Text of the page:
With the threat of a government shutdown looming, Secretary of the Air Force Frank Kendall issued an urgent plea to Congress at AFA’s Air, Space, & Cyber Conference on Sept. 11.
“We have already lost far too much time waiting for Congress to act on our modernization funding needs,” Kendall said during a keynote address.
In his speech, Kendall outlined three major asks from lawmakers:
- The authority for the Department of the Air Force to begin work on its modernization efforts.
- The money to fund those modernization efforts
- The end to an ongoing legislative hold on nominations by Sen. Tommy Tuberville (R-Ala.) that has prevented more than 100 general officers from across the Air Force and Space Force from taking on new positions or new ranks.
“We urge you to give us the authorization, appropriations, and confirmations that it is your duty to provide for our military,” Kendall said in remarks directed at lawmakers.
The Department of the Air Force has sweeping plans for a whole host of modernization programs like Collaborative Combat Aircraft, Next Generation Air Dominance, and the LGM-35 Sentinel intercontinental ballistic missile. But Congress is deadlocked in budget negotiations, with the end of the fiscal year looming at the end of September.
Already, Kendall noted, the chances of getting a fiscal 2024 budget on time are all but finished. Instead, he argued Congress must work to mitigate the damage.
“Waiting does not make us more competitive or enhance deterrence,” Kendall said.
In what has become common practice in Washington, if a budget is not agreed to by the start of the fiscal year, lawmakers can a “continuing resolution” to avert a government shutdown. But CRs only fund the government at current levels and halt “new starts”—projects or activities that were not previously funded or authorized. Collaborative Combat Aircraft would be perhaps the most high-profile Air Force new start in 2024.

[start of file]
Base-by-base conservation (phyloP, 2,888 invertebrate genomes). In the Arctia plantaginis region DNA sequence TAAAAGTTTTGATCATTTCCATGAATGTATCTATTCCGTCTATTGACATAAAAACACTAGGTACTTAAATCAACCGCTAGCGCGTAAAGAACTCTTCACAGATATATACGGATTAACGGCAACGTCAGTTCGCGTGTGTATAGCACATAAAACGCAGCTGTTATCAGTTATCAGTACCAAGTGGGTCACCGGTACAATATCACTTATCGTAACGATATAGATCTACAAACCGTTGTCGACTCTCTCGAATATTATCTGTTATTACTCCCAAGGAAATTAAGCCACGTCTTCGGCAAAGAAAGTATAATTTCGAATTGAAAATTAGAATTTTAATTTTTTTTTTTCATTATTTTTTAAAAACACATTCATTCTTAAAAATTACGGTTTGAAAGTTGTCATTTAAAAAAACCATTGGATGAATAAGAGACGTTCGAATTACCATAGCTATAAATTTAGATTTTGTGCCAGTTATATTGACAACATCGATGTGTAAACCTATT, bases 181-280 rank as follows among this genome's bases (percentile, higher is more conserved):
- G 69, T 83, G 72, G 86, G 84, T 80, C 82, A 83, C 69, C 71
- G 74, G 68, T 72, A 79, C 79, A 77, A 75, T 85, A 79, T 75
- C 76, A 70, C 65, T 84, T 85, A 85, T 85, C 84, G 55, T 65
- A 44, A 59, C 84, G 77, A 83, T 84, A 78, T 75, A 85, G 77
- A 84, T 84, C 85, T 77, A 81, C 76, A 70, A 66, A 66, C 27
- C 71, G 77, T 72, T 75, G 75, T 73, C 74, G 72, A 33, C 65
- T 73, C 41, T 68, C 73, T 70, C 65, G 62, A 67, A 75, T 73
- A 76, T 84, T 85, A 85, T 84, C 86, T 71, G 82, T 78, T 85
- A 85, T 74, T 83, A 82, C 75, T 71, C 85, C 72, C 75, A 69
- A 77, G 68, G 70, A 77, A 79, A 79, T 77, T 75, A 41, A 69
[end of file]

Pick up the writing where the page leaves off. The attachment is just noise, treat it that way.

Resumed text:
“Do not extend any CR beyond December,” Kendall said. “We can manage a short CR as we have many times. Beyond that, much more serious damage would be done to American security.”
As Kendall noted, starting the year under a CR has become commonplace. But he pressed further in urging Congress not to enact blanket cuts to the military or allow a repeat of 2013, when lawmakers triggered automatic, large cuts—known as budget sequestration—across the U.S. government after failing to resolve a spat over funding levels.
“We endured this kind of irrational cut 10 years ago and are still recovering,” Kendall said. “We never want to do something like that again.”
Such a move would have “severe reductions in modernization and readiness,” he added.
A prolonged continuing resolution and budget cuts could go hand in hand—as part of their deal earlier this summer to raise the debt ceiling, the White House and Congress agreed to a provision that states that if any part of the government is funded by a CR starting Jan. 1, there will be a 1 percent cut for all discretionary spending until a new budget is approved.
Beyond his concerns for fiscal 2024, Kendall also reiterated his top legislative proposal for Congress—granting authority to the Air Force and the other military departments to start critical programs without a budget, what he termed a “quick start” proposal.
That would allow the Air Force and Space Force to begin “our highest priority and most urgent programs immediately without having to wait for even a regular budget cycle—to say nothing of a CR,” Kendall said. “This initiative will prevent us from losing ground unnecessarily in the military technological race with China.”
While Kendall is famous for defining his top three priorities as “China, China, China,” he insisted those words and other slogans aimed at modernizing were not bluster.
“For those of you who may be wondering when we’ll get back to normal, this is normal,” Kendall said of the U.S. competition with China. “We have a well-resourced strategic pacing challenge that is showing no sign of slowing down or quitting. We are in a race for technological and operational superiority that we can expect to last for the next several decades.”